Patti Rodisch: If NASCAR really wanted to go back to its roots, that would mean the fans. The price of gas might have fallen, but so has the fan enthusiasm.

NASCAR needs to look seriously at how it can cut costs for the fans, including possibly requiring tracks to lower their ticket rates.

Vendors and sponsors already charge so much for memorabilia it would be nice if NASCAR could find a way to accommodate the fan who travels to these races and then spends so much money of tickets, food, and fan wear.

Fans made this sport into what it is. And the declining attendance this year is evident that the fans need a break too, or the numbers will continue to fall next season.

Jen Preston: NASCAR going back to its roots is not happening.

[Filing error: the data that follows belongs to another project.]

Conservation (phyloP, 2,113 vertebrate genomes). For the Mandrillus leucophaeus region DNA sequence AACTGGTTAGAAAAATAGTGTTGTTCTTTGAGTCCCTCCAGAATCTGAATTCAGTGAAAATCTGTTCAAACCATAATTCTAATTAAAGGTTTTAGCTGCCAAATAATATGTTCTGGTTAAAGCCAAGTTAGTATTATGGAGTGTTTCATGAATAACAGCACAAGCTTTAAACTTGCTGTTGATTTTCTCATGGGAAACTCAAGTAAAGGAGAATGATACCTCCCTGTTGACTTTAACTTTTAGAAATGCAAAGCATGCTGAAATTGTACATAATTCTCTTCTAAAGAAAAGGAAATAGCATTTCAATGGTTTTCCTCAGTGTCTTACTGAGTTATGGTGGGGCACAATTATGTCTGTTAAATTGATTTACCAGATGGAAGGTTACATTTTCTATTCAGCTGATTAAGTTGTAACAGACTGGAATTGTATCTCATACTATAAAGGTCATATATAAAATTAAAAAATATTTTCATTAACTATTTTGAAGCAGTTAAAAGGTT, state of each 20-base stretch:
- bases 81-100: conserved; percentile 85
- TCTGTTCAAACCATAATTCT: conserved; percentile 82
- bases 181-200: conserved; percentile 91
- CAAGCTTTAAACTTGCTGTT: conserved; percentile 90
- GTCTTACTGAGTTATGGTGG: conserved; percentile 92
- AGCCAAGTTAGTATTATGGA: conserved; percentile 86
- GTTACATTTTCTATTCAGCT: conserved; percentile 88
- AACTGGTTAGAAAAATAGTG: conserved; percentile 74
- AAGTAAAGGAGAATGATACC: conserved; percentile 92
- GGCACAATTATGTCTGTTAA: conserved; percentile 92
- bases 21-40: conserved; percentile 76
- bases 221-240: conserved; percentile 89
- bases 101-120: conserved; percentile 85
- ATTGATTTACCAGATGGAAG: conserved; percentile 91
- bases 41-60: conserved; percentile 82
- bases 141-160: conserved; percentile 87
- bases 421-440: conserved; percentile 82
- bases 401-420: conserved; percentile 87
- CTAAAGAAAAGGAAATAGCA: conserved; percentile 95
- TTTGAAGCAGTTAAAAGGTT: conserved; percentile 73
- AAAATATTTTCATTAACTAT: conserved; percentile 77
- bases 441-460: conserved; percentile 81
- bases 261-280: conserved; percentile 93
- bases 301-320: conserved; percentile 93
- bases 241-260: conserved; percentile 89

Racing in California when it never sells out, and not focusing on races that once did such as Atlanta, simply is not working for NASCAR.

They are the most fan friendly sport in the world. What other sport lets you get up close and personal with your favorite athlete, going to his garage stall and getting his autograph for free? Nowhere, but NASCAR isn't making it easy on fans during this tough economic time.

Gas is no longer as expensive as it was over the summer, but with merchandise still high in price and unemployment on the rise, things aren't easy for fans. Getting back to their roots means once again connecting with fans: lower prices, ticket packages to get more fans in the stands, and make the racing better.

Mark Eckhart Jr.: As far as going back to NASCAR's roots, I think that only happened from the way the car looks because, let's face it: Guys like Jeff Gordon, Jimmie Johnson, and Tony Stewart will never be Dale Earnhardt, Michael Waltrip, Bobby Allison and the other legends of the sport.

Mary Jo Buchanan: NASCAR also said this year they were going back to their roots, including their core fan base. Again, I don't think this goal was accomplished. NASCAR seems to continue to focus on the new fans.